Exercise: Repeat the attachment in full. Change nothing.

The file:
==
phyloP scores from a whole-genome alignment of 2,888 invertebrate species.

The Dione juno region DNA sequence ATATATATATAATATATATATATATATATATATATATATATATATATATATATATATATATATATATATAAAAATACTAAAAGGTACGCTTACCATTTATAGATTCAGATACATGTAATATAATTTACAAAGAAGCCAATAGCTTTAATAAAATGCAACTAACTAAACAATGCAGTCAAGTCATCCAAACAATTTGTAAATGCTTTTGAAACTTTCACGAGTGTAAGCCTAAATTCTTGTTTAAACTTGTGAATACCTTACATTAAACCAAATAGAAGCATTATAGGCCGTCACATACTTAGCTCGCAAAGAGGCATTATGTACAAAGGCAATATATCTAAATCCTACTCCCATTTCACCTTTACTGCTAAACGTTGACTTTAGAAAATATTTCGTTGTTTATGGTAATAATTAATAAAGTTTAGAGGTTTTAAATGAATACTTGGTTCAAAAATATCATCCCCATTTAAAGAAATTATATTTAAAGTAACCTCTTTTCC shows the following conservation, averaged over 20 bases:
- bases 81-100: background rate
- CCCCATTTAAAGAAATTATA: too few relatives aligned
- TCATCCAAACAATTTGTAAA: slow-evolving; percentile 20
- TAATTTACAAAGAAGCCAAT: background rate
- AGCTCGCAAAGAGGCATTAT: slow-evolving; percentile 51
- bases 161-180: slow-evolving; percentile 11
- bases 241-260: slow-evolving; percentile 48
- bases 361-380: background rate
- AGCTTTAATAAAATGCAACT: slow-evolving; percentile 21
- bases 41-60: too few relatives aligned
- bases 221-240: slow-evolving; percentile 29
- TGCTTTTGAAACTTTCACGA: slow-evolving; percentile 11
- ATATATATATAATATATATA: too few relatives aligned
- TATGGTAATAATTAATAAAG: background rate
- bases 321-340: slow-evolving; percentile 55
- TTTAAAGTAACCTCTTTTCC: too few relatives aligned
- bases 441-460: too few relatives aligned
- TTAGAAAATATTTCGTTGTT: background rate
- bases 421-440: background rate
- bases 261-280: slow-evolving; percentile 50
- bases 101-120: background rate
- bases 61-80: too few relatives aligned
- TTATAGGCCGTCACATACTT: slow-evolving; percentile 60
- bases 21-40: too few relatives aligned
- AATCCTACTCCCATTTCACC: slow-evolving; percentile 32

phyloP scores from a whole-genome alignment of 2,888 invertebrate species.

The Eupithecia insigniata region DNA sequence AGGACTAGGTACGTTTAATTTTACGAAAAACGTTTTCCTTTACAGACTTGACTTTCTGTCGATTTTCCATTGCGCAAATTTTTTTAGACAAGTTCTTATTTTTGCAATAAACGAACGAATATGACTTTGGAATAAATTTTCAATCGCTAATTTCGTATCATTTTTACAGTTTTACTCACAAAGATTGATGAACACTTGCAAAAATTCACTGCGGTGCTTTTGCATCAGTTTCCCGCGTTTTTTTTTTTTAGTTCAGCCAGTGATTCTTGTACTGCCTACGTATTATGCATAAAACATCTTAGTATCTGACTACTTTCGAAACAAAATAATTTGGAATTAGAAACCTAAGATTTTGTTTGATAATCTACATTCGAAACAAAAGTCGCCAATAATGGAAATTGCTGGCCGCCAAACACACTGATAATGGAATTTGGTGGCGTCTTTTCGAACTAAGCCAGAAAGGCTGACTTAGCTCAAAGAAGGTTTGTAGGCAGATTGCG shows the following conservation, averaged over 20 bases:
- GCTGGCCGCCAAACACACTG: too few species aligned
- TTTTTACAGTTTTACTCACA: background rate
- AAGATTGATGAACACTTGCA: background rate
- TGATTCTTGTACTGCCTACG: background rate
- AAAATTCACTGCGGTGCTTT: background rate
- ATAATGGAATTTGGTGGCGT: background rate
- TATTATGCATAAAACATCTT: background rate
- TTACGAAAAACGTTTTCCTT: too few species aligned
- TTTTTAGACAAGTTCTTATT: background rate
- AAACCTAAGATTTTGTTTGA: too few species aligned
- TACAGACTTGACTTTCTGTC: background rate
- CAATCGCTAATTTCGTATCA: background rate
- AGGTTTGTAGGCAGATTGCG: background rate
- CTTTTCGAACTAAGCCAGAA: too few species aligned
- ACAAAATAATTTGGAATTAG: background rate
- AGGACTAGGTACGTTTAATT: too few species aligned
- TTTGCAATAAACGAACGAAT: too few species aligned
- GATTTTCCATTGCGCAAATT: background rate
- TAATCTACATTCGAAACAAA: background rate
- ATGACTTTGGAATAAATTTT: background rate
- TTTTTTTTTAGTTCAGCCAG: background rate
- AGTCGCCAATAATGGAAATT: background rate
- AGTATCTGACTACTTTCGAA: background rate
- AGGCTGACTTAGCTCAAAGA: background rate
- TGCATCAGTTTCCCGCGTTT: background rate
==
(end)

phyloP scores from a whole-genome alignment of 2,888 invertebrate species.

The Dione juno region DNA sequence ATATATATATAATATATATATATATATATATATATATATATATATATATATATATATATATATATATATAAAAATACTAAAAGGTACGCTTACCATTTATAGATTCAGATACATGTAATATAATTTACAAAGAAGCCAATAGCTTTAATAAAATGCAACTAACTAAACAATGCAGTCAAGTCATCCAAACAATTTGTAAATGCTTTTGAAACTTTCACGAGTGTAAGCCTAAATTCTTGTTTAAACTTGTGAATACCTTACATTAAACCAAATAGAAGCATTATAGGCCGTCACATACTTAGCTCGCAAAGAGGCATTATGTACAAAGGCAATATATCTAAATCCTACTCCCATTTCACCTTTACTGCTAAACGTTGACTTTAGAAAATATTTCGTTGTTTATGGTAATAATTAATAAAGTTTAGAGGTTTTAAATGAATACTTGGTTCAAAAATATCATCCCCATTTAAAGAAATTATATTTAAAGTAACCTCTTTTCC shows the following conservation, averaged over 20 bases:
- bases 81-100: background rate
- CCCCATTTAAAGAAATTATA: too few relatives aligned
- TCATCCAAACAATTTGTAAA: slow-evolving; percentile 20
- TAATTTACAAAGAAGCCAAT: background rate
- AGCTCGCAAAGAGGCATTAT: slow-evolving; percentile 51
- bases 161-180: slow-evolving; percentile 11
- bases 241-260: slow-evolving; percentile 48
- bases 361-380: background rate
- AGCTTTAATAAAATGCAACT: slow-evolving; percentile 21
- bases 41-60: too few relatives aligned
- bases 221-240: slow-evolving; percentile 29
- TGCTTTTGAAACTTTCACGA: slow-evolving; percentile 11
- ATATATATATAATATATATA: too few relatives aligned
- TATGGTAATAATTAATAAAG: background rate
- bases 321-340: slow-evolving; percentile 55
- TTTAAAGTAACCTCTTTTCC: too few relatives aligned
- bases 441-460: too few relatives aligned
- TTAGAAAATATTTCGTTGTT: background rate
- bases 421-440: background rate
- bases 261-280: slow-evolving; percentile 50
- bases 101-120: background rate
- bases 61-80: too few relatives aligned
- TTATAGGCCGTCACATACTT: slow-evolving; percentile 60
- bases 21-40: too few relatives aligned
- AATCCTACTCCCATTTCACC: slow-evolving; percentile 32

phyloP scores from a whole-genome alignment of 2,888 invertebrate species.

The Eupithecia insigniata region DNA sequence AGGACTAGGTACGTTTAATTTTACGAAAAACGTTTTCCTTTACAGACTTGACTTTCTGTCGATTTTCCATTGCGCAAATTTTTTTAGACAAGTTCTTATTTTTGCAATAAACGAACGAATATGACTTTGGAATAAATTTTCAATCGCTAATTTCGTATCATTTTTACAGTTTTACTCACAAAGATTGATGAACACTTGCAAAAATTCACTGCGGTGCTTTTGCATCAGTTTCCCGCGTTTTTTTTTTTTAGTTCAGCCAGTGATTCTTGTACTGCCTACGTATTATGCATAAAACATCTTAGTATCTGACTACTTTCGAAACAAAATAATTTGGAATTAGAAACCTAAGATTTTGTTTGATAATCTACATTCGAAACAAAAGTCGCCAATAATGGAAATTGCTGGCCGCCAAACACACTGATAATGGAATTTGGTGGCGTCTTTTCGAACTAAGCCAGAAAGGCTGACTTAGCTCAAAGAAGGTTTGTAGGCAGATTGCG shows the following conservation, averaged over 20 bases:
- GCTGGCCGCCAAACACACTG: too few species aligned
- TTTTTACAGTTTTACTCACA: background rate
- AAGATTGATGAACACTTGCA: background rate
- TGATTCTTGTACTGCCTACG: background rate
- AAAATTCACTGCGGTGCTTT: background rate
- ATAATGGAATTTGGTGGCGT: background rate
- TATTATGCATAAAACATCTT: background rate
- TTACGAAAAACGTTTTCCTT: too few species aligned
- TTTTTAGACAAGTTCTTATT: background rate
- AAACCTAAGATTTTGTTTGA: too few species aligned
- TACAGACTTGACTTTCTGTC: background rate
- CAATCGCTAATTTCGTATCA: background rate
- AGGTTTGTAGGCAGATTGCG: background rate
- CTTTTCGAACTAAGCCAGAA: too few species aligned
- ACAAAATAATTTGGAATTAG: background rate
- AGGACTAGGTACGTTTAATT: too few species aligned
- TTTGCAATAAACGAACGAAT: too few species aligned
- GATTTTCCATTGCGCAAATT: background rate
- TAATCTACATTCGAAACAAA: background rate
- ATGACTTTGGAATAAATTTT: background rate
- TTTTTTTTTAGTTCAGCCAG: background rate
- AGTCGCCAATAATGGAAATT: background rate
- AGTATCTGACTACTTTCGAA: background rate
- AGGCTGACTTAGCTCAAAGA: background rate
- TGCATCAGTTTCCCGCGTTT: background rate